The Samsung ST-550 is one of the more advanced models in their compact camera range, and they really have thrown everything at this model.
Probably the most unusual (and genuinely useful) feature is the front-facing mini-screen which serves a dual purpose when taking self-portraits. It provides you with an accurate countdown when using a timed exposure, and rather more usefully - allows you to take photos of yourself by seeing what the camera is seeing before you either press the shutter button, or configure it to automatically fire when it detects you smiling. This works well. Of the two, the latter is definitely the preferred method, unless of course you don't want a shot of you smiling...
The second feature you'll immediately notice that is somewhat unusual, is what Samsung refer to as 'haptic'. This is essentially small vibrations that the camera emits during certain operations to give positive feedback that you've affected something. It feels a little like a mobile phone vibrate alert going off for a fraction of a second. This is actually surprisingly helpful, especially if you are navigating through the touch-screen menu. This by nature doesn't give any positive feedback like a button would, and you may well decide to disable the bleeps and bloops in the menu system, as they can be disturbing in certain situations, so the haptic feedback fills the gap. Seems like a minor feature, but having used it, I really like it.
You can alter the quality and aspect ratio of the photos you take easily from a pop-up menu around the edge of the screen - this varies from 12MP right down to 1MP, giving you a way to make sure you only consume as much memory as you really need on the card. Helpfully, it tells you wnat each quality is suitable for in terms of maximum print otput size - e.g. 12MP is appropriate for A1 sized print, and 2MP is appropriate for A5 sized prints. Hold your finger over the options until you select the one you want and then release - simple!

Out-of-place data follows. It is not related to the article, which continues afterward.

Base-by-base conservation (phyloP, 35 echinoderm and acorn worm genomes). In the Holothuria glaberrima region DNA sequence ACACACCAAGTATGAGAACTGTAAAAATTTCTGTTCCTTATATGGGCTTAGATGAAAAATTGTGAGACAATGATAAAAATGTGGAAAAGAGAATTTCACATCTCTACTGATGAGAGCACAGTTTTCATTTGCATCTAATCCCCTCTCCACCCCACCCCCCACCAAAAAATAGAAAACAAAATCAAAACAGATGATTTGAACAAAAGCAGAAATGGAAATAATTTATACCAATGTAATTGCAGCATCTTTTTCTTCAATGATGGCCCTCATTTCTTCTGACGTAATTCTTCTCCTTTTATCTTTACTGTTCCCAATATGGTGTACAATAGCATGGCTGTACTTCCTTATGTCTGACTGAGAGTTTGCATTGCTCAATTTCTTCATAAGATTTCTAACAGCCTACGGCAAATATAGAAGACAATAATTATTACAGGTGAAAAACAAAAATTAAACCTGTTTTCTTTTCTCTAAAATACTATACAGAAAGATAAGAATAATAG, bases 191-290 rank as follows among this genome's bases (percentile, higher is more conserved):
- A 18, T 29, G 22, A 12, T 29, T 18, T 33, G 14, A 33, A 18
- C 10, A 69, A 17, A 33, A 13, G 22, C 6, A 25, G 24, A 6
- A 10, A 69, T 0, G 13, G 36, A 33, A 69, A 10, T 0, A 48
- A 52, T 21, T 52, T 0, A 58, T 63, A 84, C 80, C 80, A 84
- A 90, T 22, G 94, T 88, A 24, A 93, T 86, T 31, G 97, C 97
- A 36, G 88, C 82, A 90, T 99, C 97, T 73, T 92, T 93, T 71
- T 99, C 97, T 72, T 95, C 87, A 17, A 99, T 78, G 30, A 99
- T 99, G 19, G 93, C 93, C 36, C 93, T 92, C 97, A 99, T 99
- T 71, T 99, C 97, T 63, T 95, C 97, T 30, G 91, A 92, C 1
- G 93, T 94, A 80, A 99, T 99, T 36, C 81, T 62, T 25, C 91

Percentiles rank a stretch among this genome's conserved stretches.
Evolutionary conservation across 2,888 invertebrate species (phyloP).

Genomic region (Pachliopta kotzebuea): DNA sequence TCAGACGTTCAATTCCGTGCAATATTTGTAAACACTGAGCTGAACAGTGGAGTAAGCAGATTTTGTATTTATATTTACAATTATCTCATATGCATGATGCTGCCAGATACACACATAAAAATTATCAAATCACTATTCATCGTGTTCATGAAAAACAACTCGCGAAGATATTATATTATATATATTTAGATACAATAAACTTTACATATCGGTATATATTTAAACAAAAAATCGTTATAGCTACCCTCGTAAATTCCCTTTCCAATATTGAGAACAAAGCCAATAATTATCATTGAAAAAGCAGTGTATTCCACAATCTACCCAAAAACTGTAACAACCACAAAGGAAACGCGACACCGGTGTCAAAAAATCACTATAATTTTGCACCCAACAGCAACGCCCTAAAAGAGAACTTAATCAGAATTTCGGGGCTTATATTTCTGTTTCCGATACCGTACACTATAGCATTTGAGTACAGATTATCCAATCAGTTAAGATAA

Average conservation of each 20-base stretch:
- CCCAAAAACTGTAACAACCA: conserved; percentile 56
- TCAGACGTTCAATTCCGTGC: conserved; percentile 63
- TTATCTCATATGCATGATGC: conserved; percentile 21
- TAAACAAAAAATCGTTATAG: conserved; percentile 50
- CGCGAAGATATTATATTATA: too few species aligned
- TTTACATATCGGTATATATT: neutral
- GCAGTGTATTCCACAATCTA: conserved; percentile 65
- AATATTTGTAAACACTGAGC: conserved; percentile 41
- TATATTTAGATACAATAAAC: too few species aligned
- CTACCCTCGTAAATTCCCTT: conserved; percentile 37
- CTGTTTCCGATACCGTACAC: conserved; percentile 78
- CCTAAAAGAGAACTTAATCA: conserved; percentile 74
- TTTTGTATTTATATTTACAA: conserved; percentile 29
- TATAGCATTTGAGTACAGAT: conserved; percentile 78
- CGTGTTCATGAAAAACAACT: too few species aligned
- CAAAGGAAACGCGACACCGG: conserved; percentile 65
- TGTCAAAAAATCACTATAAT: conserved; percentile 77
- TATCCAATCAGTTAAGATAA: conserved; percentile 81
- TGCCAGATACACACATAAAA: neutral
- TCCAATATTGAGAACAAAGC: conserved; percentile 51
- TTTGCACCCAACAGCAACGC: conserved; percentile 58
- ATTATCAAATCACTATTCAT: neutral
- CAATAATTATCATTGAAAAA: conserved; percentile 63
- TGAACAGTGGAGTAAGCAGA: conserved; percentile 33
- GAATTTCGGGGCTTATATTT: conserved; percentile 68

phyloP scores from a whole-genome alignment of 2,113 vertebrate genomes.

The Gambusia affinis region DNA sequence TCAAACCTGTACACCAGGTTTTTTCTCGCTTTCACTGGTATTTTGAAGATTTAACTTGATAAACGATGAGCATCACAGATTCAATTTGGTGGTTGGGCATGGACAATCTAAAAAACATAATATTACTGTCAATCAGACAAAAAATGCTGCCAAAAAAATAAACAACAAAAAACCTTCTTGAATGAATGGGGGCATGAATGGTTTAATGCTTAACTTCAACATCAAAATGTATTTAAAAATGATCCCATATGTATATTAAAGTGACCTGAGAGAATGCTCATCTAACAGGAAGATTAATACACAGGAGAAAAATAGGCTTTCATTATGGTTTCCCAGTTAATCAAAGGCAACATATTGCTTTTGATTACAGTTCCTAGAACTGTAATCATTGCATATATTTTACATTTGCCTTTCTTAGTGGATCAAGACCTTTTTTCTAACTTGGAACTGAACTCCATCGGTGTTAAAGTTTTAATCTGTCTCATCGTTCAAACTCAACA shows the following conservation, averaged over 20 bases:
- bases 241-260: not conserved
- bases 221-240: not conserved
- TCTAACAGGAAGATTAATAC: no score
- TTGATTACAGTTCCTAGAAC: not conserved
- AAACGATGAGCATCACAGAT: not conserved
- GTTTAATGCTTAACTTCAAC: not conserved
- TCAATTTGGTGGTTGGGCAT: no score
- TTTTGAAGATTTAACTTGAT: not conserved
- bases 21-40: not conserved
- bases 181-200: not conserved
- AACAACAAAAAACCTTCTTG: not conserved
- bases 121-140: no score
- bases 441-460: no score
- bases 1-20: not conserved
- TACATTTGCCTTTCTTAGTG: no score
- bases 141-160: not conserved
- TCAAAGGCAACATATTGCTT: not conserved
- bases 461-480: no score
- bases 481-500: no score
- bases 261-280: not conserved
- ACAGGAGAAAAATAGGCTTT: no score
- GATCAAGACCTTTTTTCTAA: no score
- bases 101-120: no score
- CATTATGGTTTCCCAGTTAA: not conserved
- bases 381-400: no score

Flash mode includes the usual red-eye reduction mode - which I find is usually best avoided - you're best off fixing this in a photo editor later. Red-eye reduction delays shutter release too much and can make people change expression or blink at the wrong moment.
Autofocus has a standard mode, which has a fairly good depth of field, as well as the very useful macro mode for close-up. Nothing unusual here.
What's very interesting is the multitude of auto exposure modes which are as follows:
1. Standard mode - exposure and focus is driven by your own decisions.
2. Face detection - the camera adjusts exposure and focus based on detecting faces in-frame.
3. Smile detection - the camera will automatically shoot when it detects you smile.
4. Blink detection - this detects when someone has blinked and automatically takes another shot.
Along with the excellent face detection modes, you can focus with a single point, a grid or touch-screen and select exactly what you want to focus on. This can be somewhat slow, but it's very intuitive. You can also select 'click & track' where the object you select will be tracked as it moves.
The huge rear screen is a joy to use, and has a very good refresh rate, making video and photo taking a pleasant experience. It's extremely high resolution.
There's a standard tripod mount on the base as you'd expect, and the battery and memory card slot is here too. I have to say that I'm no fan of micro-SD cards. They are tiny, easy to lose and a real pain to get in and out of the memory card slot in this camera. Fortunately the price of memory is such that these days you can probably just buy an 8GB or 16GB card and leave it in the camera permanently. No card is included in the case, but there is a small amount of memory in the camera itself for a couple of test shots, so this is no disaster. The miserly cards normally included with other cameras are a complete waste of time anyway and usually get relegated very quickly to the waste bin.
So much for the feature set - how about picture quality?